1.  Verify that a single war file contains both HelloServlet.class and MySessionBean.class.

    • Select Files tab.  The Files window show the files from local file system point of view.
    • Expand build->web->WEB-INF->classes.
    • Observe that the MySessionBean EJB is part of the war file.

    Figure-1.51

     

    Solution: The solution of this exercise is provided as “ready to build and run” NetBeans project as EJB-in-a-war under <LAB_UNZIPPED_DIRECTORY>/javaee6_ejb3.1/solutions directory.

     

     

    Summary

    In this exercise,  you built a Web application in which EJB is used.  You observed that you don’t need to create EJB module jar file and you don’t have to create EAR file.  Instead, the war file contains the EJB.

     

     

    Exercise 2: Singleton

    Singletons are POJOs just like our Session beans, and the container is guaranteed to maintain a single shared instance of this Singleton. These Singletons are thread safe and also transactional. Like all other EJB’s, singletons have all the services such as security, remoting, dependency injection, web services, interceptors and so on.

    In this exercise, you are going to use a singleton-based counter, which is used as an application-wide counter.  You are also going to use @Startup annotation, which provides life-cycle methods.

    1. Singleton based counter: “counter” sample application.
    2. Study the code
    3. Application Startup/Shutdown callbacks through @Startup

    (2.1) Singleton-based counter: “counter” sample application

    1. Open counter NetBeans project (from “Java EE 6 tutorial”).

    • Select File->Open Project (Ctrl+Shift+O, Cmd+Shift+O on a Mac).
    • Observe that the Open Project dialog box appears.
    • Browse down to <GlassFish-v3-Installation-Directory>/glassfish/docs/javaee-tutorial/examples/ejb directory.  (“Java EE 6 tutorial”)
    • Select counter.
    • Click Open Project.
    • Observe that the counter project node appears under Projects tab window.

    2. Build and run counter project.

    • Right-click counter project and select Run.
    • Browser gets displayed.
    • Observe that “This page has been accessed 1 time(s).” message gets displayed.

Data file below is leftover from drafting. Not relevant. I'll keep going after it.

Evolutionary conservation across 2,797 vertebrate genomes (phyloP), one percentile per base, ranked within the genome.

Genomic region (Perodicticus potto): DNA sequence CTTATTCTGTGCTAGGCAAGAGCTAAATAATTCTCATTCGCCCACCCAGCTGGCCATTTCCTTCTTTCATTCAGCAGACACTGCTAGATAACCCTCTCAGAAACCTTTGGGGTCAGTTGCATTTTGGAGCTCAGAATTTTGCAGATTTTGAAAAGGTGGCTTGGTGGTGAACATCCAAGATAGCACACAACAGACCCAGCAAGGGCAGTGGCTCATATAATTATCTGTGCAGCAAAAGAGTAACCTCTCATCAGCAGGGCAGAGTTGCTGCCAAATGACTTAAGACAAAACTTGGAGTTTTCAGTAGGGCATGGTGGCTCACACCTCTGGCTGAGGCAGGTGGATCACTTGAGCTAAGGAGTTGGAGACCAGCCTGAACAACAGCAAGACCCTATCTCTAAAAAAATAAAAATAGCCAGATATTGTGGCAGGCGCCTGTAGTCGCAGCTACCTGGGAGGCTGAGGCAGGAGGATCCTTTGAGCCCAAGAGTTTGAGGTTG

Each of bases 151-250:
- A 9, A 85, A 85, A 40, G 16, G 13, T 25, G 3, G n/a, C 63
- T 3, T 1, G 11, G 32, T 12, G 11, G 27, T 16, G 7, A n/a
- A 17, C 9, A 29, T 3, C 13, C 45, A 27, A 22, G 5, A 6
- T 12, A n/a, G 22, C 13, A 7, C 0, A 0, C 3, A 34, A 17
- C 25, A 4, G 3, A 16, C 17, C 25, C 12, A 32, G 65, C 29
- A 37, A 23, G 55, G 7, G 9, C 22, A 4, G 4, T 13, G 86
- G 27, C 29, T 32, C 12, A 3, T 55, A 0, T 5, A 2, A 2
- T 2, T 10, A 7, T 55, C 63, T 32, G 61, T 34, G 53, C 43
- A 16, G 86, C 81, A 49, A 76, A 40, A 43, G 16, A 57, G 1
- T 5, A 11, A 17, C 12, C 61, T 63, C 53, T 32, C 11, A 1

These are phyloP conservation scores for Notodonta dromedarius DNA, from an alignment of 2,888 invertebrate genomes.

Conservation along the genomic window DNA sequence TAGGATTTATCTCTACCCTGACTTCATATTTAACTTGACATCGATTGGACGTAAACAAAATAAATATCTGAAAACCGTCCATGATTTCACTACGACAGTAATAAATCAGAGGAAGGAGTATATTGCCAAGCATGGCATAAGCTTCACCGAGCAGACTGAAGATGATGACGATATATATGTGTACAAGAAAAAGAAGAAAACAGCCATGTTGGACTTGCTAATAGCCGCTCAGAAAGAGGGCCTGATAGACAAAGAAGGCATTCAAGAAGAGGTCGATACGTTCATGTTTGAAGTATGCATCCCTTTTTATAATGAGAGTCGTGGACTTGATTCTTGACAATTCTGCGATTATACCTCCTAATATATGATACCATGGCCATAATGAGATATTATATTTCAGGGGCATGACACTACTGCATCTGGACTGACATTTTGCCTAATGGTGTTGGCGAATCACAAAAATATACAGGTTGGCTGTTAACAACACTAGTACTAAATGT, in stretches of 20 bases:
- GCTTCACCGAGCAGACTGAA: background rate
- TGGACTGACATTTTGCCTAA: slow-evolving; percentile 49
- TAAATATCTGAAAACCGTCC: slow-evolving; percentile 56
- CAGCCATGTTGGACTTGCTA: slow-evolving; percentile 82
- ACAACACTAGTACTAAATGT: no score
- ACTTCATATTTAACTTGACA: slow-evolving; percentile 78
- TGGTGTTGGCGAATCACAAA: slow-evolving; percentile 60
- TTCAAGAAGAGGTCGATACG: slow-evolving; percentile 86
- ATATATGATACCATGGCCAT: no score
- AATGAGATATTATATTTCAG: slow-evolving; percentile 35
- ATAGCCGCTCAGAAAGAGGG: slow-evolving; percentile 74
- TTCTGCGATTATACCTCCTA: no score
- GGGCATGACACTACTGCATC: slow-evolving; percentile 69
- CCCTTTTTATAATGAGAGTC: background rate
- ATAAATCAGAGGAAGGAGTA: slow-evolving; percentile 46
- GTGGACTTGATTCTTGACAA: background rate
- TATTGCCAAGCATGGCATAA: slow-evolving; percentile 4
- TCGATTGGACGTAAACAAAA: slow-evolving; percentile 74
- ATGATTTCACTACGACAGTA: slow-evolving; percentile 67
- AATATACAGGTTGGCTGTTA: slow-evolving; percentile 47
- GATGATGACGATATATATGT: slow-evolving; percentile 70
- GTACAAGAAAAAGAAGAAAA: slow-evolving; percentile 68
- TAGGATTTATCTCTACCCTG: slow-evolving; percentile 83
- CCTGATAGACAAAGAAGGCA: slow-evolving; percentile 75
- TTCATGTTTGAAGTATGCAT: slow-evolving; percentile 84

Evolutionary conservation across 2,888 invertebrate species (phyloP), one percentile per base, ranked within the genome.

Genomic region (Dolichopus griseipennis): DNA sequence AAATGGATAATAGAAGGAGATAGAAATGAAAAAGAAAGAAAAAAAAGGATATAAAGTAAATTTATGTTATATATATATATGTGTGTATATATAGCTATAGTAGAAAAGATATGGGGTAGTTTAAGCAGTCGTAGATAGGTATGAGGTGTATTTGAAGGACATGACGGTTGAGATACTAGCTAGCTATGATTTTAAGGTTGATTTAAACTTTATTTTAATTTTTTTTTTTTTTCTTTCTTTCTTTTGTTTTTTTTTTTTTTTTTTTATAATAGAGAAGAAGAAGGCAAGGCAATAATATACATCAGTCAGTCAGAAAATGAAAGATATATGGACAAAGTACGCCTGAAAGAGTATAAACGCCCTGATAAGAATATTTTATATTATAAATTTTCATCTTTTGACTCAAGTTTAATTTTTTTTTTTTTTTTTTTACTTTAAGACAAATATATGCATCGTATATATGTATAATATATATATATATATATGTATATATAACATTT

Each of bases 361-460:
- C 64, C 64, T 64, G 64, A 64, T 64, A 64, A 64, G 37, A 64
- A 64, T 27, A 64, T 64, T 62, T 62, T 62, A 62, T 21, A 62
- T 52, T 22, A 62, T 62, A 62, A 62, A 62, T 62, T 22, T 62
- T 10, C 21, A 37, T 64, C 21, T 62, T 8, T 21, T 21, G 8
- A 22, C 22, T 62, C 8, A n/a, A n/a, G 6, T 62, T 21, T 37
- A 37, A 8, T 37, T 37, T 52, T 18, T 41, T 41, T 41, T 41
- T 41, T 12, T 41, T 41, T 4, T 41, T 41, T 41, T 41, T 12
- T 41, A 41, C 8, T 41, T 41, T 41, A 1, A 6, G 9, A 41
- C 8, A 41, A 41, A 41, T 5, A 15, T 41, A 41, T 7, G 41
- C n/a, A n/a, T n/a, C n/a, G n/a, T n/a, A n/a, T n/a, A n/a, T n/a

Figure-2.11

    • Click Refresh button to access the page again.
    • Observe that the counter has been changed to 2 (from 1).


    Figure-2.12

    3. Access the application from a different user – the 2nd user.  Since the counter is application-wide scope, accessing the page from the second user should increase the counter’s value to 3.


    Figure-2.13

    • Observe that the value of the counter is increased to 3 as expected.


    Figure-2.14

    4. Access the application from the first user.  Now accessing the counter from the first user should increase the counter to 4.


    Figure-2.15

    • Observe that the counter is increased to 4 as expected.


    Figure-2.16

     

    (2.2) Study code

    Note: We have not covered the “template” concept and “Facelets” of JSF 2.0 yet in this codecamp.  Just consider template-client.xhtml and template.xhtml are used to display #{count.hitCount} for now.

    1. template-client.xhtml.  This is a JSF display page using the template called template.xhtml.

    <?xml version=’1.0′ encoding=’UTF-8′ ?>
    <!DOCTYPE html PUBLIC “-//W3C//DTD XHTML 1.0 Transitional//EN” “http://www.w3.org/TR/xhtml1/DTD/xhtml1-transitional.dtd”>
    <html xmlns=”http://www.w3.org/1999/xhtml”
    xmlns:ui=”http://java.sun.com/jsf/facelets”
    xmlns:h=”http://java.sun.com/jsf/html”>
    <body>

    This text above will not be displayed.

    <ui:composition template=”/template.xhtml”>

    This text will not be displayed.

    <ui:define name=”title”>
    This page has been accessed #{count.hitCount} time(s).
    </ui:define>

    This text will also not be displayed.

    <ui:define name=”body”>
    Hooray!
    </ui:define>

    This text will not be displayed.

    </ui:composition>

    This text below will also not be displayed.

    </body>
    </html>

    template-client.xhtml.

    2. template.xhtml.  This is the template.

    <?xml version=’1.0′ encoding=’UTF-8′ ?>
    <!DOCTYPE html PUBLIC “-//W3C//DTD XHTML 1.0 Transitional//EN” “http://www.w3.org/TR/xhtml1/DTD/xhtml1-transitional.dtd”>
    <html xmlns=”http://www.w3.org/1999/xhtml”
    xmlns:ui=”http://java.sun.com/jsf/facelets”>
    <head>
    <meta http-equiv=”Content-Type” content=”text/html; charset=UTF-8″ />
    <title>counter – A singleton session bean example.</title>
    <link href=”./css/default.css” rel=”stylesheet” type=”text/css” />
    </head>

    <body>
    <h1>
    <ui:insert name=”title”Default Title</ui:insert>
    </h1>
    <p>
    <ui:insert name=”body”Default Body</ui:insert>
    </p>
    </body>

    </html>

    template.xhtml.

    3. CounterBean.java.  Note that CounterBean is a Singleton bean.

    package counter.ejb;

    import javax.ejb.Singleton;

    /**
    *
    * @author ian
    * CounterBean is a simple singleton session bean that records the number
    * of hits to a web page.
    */
    @Singleton
    public class CounterBean {
    private int hits = 1;

    // Increment and return the number of hits
    public int getHits() {
    return hits++;
    }
    }

    CounterBean.java

    4. Counter.java.

    package counter.web;

    import counter.ejb.CounterBean;
    import javax.ejb.EJB;
    import javax.faces.bean.ManagedBean;
    import javax.faces.bean.SessionScoped;

    /**
    *
    * @author ian
    */
    @ManagedBean
    @SessionScoped
    public class Count {
    @EJB
    private CounterBean counterBean;
    private int hitCount;